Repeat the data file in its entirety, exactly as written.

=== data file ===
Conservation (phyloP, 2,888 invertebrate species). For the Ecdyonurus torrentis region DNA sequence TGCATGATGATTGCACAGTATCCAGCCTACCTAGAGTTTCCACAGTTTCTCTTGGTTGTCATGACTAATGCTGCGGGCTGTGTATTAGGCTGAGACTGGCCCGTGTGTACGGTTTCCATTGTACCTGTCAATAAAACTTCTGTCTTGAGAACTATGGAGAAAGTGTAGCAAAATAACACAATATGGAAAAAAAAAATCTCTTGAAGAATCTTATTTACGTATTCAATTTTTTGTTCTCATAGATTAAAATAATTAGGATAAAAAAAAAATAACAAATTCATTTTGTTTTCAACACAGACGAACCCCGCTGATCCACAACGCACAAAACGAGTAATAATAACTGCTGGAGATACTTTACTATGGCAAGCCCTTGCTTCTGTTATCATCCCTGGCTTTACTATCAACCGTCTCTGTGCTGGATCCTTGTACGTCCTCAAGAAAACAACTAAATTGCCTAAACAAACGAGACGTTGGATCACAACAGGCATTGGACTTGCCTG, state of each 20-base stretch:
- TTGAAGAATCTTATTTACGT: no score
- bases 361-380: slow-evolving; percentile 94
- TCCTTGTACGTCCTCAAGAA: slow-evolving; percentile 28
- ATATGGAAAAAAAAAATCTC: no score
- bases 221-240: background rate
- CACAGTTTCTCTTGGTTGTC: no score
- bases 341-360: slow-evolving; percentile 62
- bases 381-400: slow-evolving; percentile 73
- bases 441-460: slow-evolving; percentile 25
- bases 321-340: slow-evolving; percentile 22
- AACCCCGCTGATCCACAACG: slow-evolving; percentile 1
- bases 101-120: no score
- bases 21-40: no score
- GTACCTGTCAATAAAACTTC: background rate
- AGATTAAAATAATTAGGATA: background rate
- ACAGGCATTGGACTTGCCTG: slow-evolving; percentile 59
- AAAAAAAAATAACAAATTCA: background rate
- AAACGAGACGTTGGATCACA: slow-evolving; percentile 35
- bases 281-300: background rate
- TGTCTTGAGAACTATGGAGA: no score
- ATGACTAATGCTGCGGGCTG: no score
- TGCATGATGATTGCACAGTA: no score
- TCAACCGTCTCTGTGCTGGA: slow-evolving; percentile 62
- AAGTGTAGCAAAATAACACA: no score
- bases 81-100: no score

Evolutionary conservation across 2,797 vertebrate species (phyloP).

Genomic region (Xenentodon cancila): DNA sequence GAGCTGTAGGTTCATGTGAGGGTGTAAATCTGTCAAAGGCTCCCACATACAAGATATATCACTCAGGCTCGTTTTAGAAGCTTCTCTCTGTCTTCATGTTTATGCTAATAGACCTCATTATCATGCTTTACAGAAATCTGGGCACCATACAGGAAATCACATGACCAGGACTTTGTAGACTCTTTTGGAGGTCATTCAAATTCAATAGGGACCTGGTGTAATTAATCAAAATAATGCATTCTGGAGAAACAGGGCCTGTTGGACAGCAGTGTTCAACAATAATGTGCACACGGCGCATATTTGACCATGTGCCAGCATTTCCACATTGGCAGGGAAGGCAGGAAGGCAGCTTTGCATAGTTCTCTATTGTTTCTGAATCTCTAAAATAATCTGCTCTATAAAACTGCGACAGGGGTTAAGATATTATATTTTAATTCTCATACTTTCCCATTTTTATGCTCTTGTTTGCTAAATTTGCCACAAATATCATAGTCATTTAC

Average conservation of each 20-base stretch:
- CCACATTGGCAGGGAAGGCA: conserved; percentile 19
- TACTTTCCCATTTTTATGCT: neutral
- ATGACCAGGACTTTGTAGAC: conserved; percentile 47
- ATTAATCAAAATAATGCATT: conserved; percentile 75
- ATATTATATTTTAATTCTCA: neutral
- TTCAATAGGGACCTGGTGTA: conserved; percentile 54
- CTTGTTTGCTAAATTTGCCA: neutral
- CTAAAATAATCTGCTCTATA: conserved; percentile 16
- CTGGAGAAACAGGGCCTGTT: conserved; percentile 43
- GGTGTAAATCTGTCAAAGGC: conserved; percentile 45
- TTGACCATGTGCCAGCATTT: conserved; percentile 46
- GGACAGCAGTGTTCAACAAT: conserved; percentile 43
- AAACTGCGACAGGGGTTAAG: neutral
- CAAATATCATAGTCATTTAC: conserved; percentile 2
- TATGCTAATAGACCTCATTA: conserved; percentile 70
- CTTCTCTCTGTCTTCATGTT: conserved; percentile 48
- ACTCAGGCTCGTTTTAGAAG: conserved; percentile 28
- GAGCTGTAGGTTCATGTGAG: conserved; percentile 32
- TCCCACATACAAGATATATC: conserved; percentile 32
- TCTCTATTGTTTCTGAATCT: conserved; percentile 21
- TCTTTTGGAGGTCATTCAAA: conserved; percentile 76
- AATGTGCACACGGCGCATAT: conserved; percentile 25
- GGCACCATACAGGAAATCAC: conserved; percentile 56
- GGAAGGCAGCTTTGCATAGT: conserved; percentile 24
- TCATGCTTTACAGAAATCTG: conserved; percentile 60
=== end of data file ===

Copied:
Conservation (phyloP, 2,888 invertebrate species). For the Ecdyonurus torrentis region DNA sequence TGCATGATGATTGCACAGTATCCAGCCTACCTAGAGTTTCCACAGTTTCTCTTGGTTGTCATGACTAATGCTGCGGGCTGTGTATTAGGCTGAGACTGGCCCGTGTGTACGGTTTCCATTGTACCTGTCAATAAAACTTCTGTCTTGAGAACTATGGAGAAAGTGTAGCAAAATAACACAATATGGAAAAAAAAAATCTCTTGAAGAATCTTATTTACGTATTCAATTTTTTGTTCTCATAGATTAAAATAATTAGGATAAAAAAAAAATAACAAATTCATTTTGTTTTCAACACAGACGAACCCCGCTGATCCACAACGCACAAAACGAGTAATAATAACTGCTGGAGATACTTTACTATGGCAAGCCCTTGCTTCTGTTATCATCCCTGGCTTTACTATCAACCGTCTCTGTGCTGGATCCTTGTACGTCCTCAAGAAAACAACTAAATTGCCTAAACAAACGAGACGTTGGATCACAACAGGCATTGGACTTGCCTG, state of each 20-base stretch:
- TTGAAGAATCTTATTTACGT: no score
- bases 361-380: slow-evolving; percentile 94
- TCCTTGTACGTCCTCAAGAA: slow-evolving; percentile 28
- ATATGGAAAAAAAAAATCTC: no score
- bases 221-240: background rate
- CACAGTTTCTCTTGGTTGTC: no score
- bases 341-360: slow-evolving; percentile 62
- bases 381-400: slow-evolving; percentile 73
- bases 441-460: slow-evolving; percentile 25
- bases 321-340: slow-evolving; percentile 22
- AACCCCGCTGATCCACAACG: slow-evolving; percentile 1
- bases 101-120: no score
- bases 21-40: no score
- GTACCTGTCAATAAAACTTC: background rate
- AGATTAAAATAATTAGGATA: background rate
- ACAGGCATTGGACTTGCCTG: slow-evolving; percentile 59
- AAAAAAAAATAACAAATTCA: background rate
- AAACGAGACGTTGGATCACA: slow-evolving; percentile 35
- bases 281-300: background rate
- TGTCTTGAGAACTATGGAGA: no score
- ATGACTAATGCTGCGGGCTG: no score
- TGCATGATGATTGCACAGTA: no score
- TCAACCGTCTCTGTGCTGGA: slow-evolving; percentile 62
- AAGTGTAGCAAAATAACACA: no score
- bases 81-100: no score

Evolutionary conservation across 2,797 vertebrate species (phyloP).

Genomic region (Xenentodon cancila): DNA sequence GAGCTGTAGGTTCATGTGAGGGTGTAAATCTGTCAAAGGCTCCCACATACAAGATATATCACTCAGGCTCGTTTTAGAAGCTTCTCTCTGTCTTCATGTTTATGCTAATAGACCTCATTATCATGCTTTACAGAAATCTGGGCACCATACAGGAAATCACATGACCAGGACTTTGTAGACTCTTTTGGAGGTCATTCAAATTCAATAGGGACCTGGTGTAATTAATCAAAATAATGCATTCTGGAGAAACAGGGCCTGTTGGACAGCAGTGTTCAACAATAATGTGCACACGGCGCATATTTGACCATGTGCCAGCATTTCCACATTGGCAGGGAAGGCAGGAAGGCAGCTTTGCATAGTTCTCTATTGTTTCTGAATCTCTAAAATAATCTGCTCTATAAAACTGCGACAGGGGTTAAGATATTATATTTTAATTCTCATACTTTCCCATTTTTATGCTCTTGTTTGCTAAATTTGCCACAAATATCATAGTCATTTAC

Average conservation of each 20-base stretch:
- CCACATTGGCAGGGAAGGCA: conserved; percentile 19
- TACTTTCCCATTTTTATGCT: neutral
- ATGACCAGGACTTTGTAGAC: conserved; percentile 47
- ATTAATCAAAATAATGCATT: conserved; percentile 75
- ATATTATATTTTAATTCTCA: neutral
- TTCAATAGGGACCTGGTGTA: conserved; percentile 54
- CTTGTTTGCTAAATTTGCCA: neutral
- CTAAAATAATCTGCTCTATA: conserved; percentile 16
- CTGGAGAAACAGGGCCTGTT: conserved; percentile 43
- GGTGTAAATCTGTCAAAGGC: conserved; percentile 45
- TTGACCATGTGCCAGCATTT: conserved; percentile 46
- GGACAGCAGTGTTCAACAAT: conserved; percentile 43
- AAACTGCGACAGGGGTTAAG: neutral
- CAAATATCATAGTCATTTAC: conserved; percentile 2
- TATGCTAATAGACCTCATTA: conserved; percentile 70
- CTTCTCTCTGTCTTCATGTT: conserved; percentile 48
- ACTCAGGCTCGTTTTAGAAG: conserved; percentile 28
- GAGCTGTAGGTTCATGTGAG: conserved; percentile 32
- TCCCACATACAAGATATATC: conserved; percentile 32
- TCTCTATTGTTTCTGAATCT: conserved; percentile 21
- TCTTTTGGAGGTCATTCAAA: conserved; percentile 76
- AATGTGCACACGGCGCATAT: conserved; percentile 25
- GGCACCATACAGGAAATCAC: conserved; percentile 56
- GGAAGGCAGCTTTGCATAGT: conserved; percentile 24
- TCATGCTTTACAGAAATCTG: conserved; percentile 60